Warning: this post contains lyrics describing violence and sexual assault.
“I’m comin in the house and I’m gunnin’ for your spouse
Tryin’ to send the bitch back to her maker
And if you got a daughter older then 15, I’ma rape her
Take her on the living room floor, right there in front of you
Then ask you seriously, whatchu wanna do?
Frustratin’, isn’t it? When they kill me, but I’ma kill you
Now watch me fuck just a lil’ while longer, please, will you?”
–DMX, from “X is Coming,” on It’s Dark and Hell is Hot
Today in my friend’s Hip Hop culture class, discussion ignited over DMX’s lyrics. In the midst of a conversation portraying DMX’s corpus as part of the “sacred texts” of Hip Hop, my Caucasian female friend brought up the above lines and questioned whether a community should honor lyrics about the rape of a 15 year old as “Hip Hop Scripture.” One by one various class members brushed her concerns aside, repeating the mantra, “If you want to understand someone you need to know where they are coming from.”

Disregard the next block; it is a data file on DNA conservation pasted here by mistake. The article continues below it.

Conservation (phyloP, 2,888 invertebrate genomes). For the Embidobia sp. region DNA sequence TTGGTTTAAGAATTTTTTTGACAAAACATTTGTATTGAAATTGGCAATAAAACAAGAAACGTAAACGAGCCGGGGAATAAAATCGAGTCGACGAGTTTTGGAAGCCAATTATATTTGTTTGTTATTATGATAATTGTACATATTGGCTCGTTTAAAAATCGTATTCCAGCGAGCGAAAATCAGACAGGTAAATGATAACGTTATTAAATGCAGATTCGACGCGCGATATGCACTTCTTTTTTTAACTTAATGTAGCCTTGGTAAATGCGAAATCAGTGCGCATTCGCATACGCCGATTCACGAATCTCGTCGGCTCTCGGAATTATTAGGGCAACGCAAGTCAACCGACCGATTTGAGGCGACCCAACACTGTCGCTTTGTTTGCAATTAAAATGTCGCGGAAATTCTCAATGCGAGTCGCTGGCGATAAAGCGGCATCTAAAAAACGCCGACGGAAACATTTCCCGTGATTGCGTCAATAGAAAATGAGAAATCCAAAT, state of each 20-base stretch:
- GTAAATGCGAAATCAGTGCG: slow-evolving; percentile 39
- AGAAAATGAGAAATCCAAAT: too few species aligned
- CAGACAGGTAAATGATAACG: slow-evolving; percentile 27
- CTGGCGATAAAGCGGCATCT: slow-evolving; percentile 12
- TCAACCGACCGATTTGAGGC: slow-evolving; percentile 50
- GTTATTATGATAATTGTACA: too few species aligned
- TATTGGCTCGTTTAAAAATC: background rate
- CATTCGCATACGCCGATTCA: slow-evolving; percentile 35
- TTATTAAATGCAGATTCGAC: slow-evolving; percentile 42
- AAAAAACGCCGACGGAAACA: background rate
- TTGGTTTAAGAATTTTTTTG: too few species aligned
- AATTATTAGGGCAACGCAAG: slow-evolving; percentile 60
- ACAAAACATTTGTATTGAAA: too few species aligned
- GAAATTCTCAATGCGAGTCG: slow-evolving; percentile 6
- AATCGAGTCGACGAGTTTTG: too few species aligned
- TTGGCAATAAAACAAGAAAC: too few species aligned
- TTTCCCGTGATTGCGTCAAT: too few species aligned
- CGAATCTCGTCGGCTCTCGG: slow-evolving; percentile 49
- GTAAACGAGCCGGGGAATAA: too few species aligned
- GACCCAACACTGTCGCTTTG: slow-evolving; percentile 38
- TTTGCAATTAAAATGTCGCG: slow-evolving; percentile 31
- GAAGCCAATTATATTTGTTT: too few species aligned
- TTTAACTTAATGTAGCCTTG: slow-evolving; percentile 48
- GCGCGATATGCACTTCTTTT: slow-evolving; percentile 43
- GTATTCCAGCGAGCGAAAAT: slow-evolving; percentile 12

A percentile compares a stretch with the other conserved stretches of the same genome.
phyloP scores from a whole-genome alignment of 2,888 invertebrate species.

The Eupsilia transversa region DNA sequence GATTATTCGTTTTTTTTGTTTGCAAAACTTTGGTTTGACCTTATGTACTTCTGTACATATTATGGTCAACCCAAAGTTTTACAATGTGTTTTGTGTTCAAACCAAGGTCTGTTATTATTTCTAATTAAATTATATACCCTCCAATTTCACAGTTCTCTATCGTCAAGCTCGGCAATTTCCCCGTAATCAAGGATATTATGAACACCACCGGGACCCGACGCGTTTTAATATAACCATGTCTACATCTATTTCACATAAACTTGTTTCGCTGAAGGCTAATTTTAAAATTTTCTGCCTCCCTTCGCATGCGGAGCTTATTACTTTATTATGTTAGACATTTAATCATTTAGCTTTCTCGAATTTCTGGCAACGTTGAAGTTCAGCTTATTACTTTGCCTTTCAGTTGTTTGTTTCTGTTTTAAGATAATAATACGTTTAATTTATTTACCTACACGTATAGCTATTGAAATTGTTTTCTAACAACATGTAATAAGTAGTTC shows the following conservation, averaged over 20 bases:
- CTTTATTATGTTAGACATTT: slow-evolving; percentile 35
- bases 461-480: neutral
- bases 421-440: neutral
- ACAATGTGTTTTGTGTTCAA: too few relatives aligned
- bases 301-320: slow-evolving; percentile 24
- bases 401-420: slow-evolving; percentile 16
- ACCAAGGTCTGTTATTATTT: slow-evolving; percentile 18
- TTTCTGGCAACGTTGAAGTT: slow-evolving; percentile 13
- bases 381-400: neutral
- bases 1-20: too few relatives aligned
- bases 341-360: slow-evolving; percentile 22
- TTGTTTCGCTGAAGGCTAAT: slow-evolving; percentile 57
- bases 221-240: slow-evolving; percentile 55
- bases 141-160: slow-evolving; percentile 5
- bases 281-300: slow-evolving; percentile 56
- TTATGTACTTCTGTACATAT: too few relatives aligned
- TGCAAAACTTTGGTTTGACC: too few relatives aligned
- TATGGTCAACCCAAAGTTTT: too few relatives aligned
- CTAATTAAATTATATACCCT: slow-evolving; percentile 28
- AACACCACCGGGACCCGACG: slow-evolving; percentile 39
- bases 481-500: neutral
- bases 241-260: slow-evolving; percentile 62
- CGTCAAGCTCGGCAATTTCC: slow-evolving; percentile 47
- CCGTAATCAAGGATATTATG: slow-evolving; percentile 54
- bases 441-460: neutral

When another classmate objected to a woman “having” try to understand a person in order to appreciate his oppressive mysogynistic lyrics, a male African American classmate countered, saying, “It gets messy when you talk about oppression because she is White and DMX is Black.”
As a white male, I am a complete outsider and insider in this discussion. I don’t know what it is like to be Black in the U.S. I also don’t know what it’s like to be a woman. I do know what it is like to be privileged. However, this discussion raises questions worth exploring. Should we require everyone to approach a text, like DMX’s, with understanding first? Here, I agree with my friend. No.
Requiring a woman to adopt an “understanding” attitude in order to approach a text saturated with male aggression is to perpetuate male aggression. For it forces her, as a first step, to submit by placing “him” first. In the case of a discourse about rape, this is violence against her. I would not require a Black individual to approach a racist text with understanding first. I am not trying to make any statement about whether mysogyny is more oppressive than racism, nor am I saying that a woman–or any person–cannot choose to approach violent texts with understanding. I am only saying that requiring it is wrong.
Lastly, I would never want shrines in Hip Hop, sacred cows that could not be criticized for fear of being called racist. I can’t even begin to fathom the pain and oppression that gave birth to DMX’s songs. But to treat a person as an ethical equal we must accord them the dignity of sometimes being wrong.